paper trail

Namwali Serpell donates prize money to support protestors of Breonna Taylor’s murder

Namwali Serpell. Photo: Peg Skorpinski

Upon learning that she had won the Arthur C. Clarke Award for her first novel, The Old Drift, the US-bazed Zambian writer Namwali Serpell announced that she would donate the prize money to the Louisville Community Bail Fund, which assists protestors of Breonna Taylor’s murder by the police. She has also pledged to split the fee for her Harper’s story “The Work of Art” with the magazine’s unpaid interns.

Print-book sales continue to grow, with unit sales 16.4 percent higher in the week that ended on September 19 than in the same week of 2019.

The Washington Post has promoted Robin Givhan, who won the Pulitzer Prize for criticism in 2006, to be a senior critic-at-large. Givhan, author of The Battle of Versailles: The Night American Fashion Stumbled into the Spotlight and Made History, will “write in her trademark essayistic style about a broad range of subjects, including politics, race, business, and the arts.”

Poet Nikky Finney—author of Head Off & Split, among other books—has won the Wallace Stevens Award, presented by the Academy of American Poets for lifetime achievement. Hanif Abdurraqib received the the Academy of American Poets’ Lenore Marshall prize, which honors the best book of poetry released in the past year, for his collection A Fortune for Your Disaster.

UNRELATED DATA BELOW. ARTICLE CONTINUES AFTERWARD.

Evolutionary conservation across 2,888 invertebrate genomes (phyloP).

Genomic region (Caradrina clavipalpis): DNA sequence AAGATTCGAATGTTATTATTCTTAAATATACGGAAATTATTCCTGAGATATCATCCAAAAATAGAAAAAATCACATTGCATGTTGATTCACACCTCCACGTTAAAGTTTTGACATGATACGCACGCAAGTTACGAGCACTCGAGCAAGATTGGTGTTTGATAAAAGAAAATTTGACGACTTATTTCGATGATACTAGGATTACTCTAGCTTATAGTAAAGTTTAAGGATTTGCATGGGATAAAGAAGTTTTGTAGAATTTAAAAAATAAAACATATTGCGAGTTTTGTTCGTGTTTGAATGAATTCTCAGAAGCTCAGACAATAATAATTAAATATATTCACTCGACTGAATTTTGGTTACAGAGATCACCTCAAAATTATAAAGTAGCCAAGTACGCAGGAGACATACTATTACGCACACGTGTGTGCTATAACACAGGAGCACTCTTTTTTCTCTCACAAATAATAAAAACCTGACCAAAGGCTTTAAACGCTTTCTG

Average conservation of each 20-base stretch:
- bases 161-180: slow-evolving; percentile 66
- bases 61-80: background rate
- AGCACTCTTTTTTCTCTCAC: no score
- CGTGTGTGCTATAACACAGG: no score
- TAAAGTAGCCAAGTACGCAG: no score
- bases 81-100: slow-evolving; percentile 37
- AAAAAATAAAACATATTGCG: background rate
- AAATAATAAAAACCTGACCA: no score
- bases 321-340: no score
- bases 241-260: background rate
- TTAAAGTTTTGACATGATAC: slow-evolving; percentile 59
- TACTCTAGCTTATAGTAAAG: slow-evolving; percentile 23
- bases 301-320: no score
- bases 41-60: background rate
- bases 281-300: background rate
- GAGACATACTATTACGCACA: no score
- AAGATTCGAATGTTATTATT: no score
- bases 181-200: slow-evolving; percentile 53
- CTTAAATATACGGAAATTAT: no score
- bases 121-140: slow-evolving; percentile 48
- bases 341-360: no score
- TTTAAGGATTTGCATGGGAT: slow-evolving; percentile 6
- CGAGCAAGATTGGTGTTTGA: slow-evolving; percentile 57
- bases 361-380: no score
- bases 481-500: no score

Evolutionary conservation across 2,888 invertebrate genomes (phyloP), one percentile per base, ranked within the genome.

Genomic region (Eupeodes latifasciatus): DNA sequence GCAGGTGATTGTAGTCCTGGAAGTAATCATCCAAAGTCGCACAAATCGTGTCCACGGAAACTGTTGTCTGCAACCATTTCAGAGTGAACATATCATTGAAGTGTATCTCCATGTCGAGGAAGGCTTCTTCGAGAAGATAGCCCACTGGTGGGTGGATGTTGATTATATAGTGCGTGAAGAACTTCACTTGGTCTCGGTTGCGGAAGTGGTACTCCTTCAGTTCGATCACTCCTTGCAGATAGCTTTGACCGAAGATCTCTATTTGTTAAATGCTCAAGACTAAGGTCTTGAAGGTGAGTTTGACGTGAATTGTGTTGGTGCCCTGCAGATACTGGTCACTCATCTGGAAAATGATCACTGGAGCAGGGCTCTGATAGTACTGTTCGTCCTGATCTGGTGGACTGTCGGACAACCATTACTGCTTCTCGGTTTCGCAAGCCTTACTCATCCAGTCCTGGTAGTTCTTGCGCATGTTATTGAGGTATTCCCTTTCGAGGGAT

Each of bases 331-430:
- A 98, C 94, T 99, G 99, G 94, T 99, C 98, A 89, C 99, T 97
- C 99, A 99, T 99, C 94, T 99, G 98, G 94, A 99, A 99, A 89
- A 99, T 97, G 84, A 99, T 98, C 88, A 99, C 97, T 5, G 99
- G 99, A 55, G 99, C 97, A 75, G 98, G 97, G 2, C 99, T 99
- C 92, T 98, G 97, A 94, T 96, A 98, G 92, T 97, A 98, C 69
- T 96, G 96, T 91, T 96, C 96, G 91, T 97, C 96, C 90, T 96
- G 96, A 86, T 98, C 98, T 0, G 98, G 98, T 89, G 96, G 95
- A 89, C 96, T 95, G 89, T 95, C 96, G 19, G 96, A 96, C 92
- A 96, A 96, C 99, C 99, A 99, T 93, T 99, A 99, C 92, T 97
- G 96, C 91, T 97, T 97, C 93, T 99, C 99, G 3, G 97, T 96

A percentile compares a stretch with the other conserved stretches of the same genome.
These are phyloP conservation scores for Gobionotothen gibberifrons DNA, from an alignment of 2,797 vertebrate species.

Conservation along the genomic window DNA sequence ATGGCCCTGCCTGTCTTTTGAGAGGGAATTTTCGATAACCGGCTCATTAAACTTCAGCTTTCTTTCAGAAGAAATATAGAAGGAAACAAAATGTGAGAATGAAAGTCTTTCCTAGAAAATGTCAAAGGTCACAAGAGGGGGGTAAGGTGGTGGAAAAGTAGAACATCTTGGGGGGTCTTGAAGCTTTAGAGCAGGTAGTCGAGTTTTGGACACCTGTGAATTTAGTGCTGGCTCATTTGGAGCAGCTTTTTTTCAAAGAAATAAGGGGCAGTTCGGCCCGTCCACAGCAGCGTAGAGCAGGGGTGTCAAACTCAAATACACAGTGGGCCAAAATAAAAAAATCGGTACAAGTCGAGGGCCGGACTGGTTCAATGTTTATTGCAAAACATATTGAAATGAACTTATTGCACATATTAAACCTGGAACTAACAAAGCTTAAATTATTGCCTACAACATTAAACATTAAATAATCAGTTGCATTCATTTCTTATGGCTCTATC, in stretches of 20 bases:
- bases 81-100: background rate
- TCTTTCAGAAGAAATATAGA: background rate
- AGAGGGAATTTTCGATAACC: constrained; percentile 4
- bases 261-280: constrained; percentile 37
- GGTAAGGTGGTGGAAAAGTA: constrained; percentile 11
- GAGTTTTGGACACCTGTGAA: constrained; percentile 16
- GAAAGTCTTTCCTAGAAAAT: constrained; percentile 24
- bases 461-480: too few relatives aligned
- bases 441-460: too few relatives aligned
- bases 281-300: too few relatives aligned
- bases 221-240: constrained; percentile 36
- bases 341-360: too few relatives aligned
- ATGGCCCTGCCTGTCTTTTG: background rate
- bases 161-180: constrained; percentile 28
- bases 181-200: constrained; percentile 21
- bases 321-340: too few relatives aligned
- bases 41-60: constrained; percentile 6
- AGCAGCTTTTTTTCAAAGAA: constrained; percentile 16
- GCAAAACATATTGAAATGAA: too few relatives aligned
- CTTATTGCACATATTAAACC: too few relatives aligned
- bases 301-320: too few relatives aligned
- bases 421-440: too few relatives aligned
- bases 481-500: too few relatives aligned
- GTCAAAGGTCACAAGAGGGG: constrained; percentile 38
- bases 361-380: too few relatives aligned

The Los Angeles Times has revisited and apologized for an article it published in 1981, titled “Marauders From Inner City Prey on L.A.’s Suburbs.” The editors of the editorial page write: “The article, the first of a two-part series, purported to be an ambitious look at a major social problem, and it cited a lack of education and jobs as underlying causes of inner-city distress. But it also reinforced pernicious stereotypes that Black and Latino Angelenos were thieves, rapists and killers. It sensationalized and pathologized the struggles of poor families and painted residents of South L.A. with a broad brush. It quoted police and prosecutors unskeptically and implied that more aggressive policing and harsher judicial sentencing were the only effective responses to crime.” The editorial board then goes on to take a “deep look at the paper’s pages over time,” stretching back to the nineteenth century, and details the paper’s “raw exercise of power,” its eras of mostly white newsrooms, and its longtime dismissal of Black and Latino readers. “An organization should not be defined by its failures,” the editorial board writes, “but it must acknowledge them if it is to hope for a better future.”

In an online event that will take place on Tuesday at 7:30 PM EST, Marilynne Robinson will discuss her new novel, Jack, with Esmé Weijun Wang. You can purchase tickets here. Robinson’s talk is part of the Brooklyn Book Festival, which will host a number of events this week.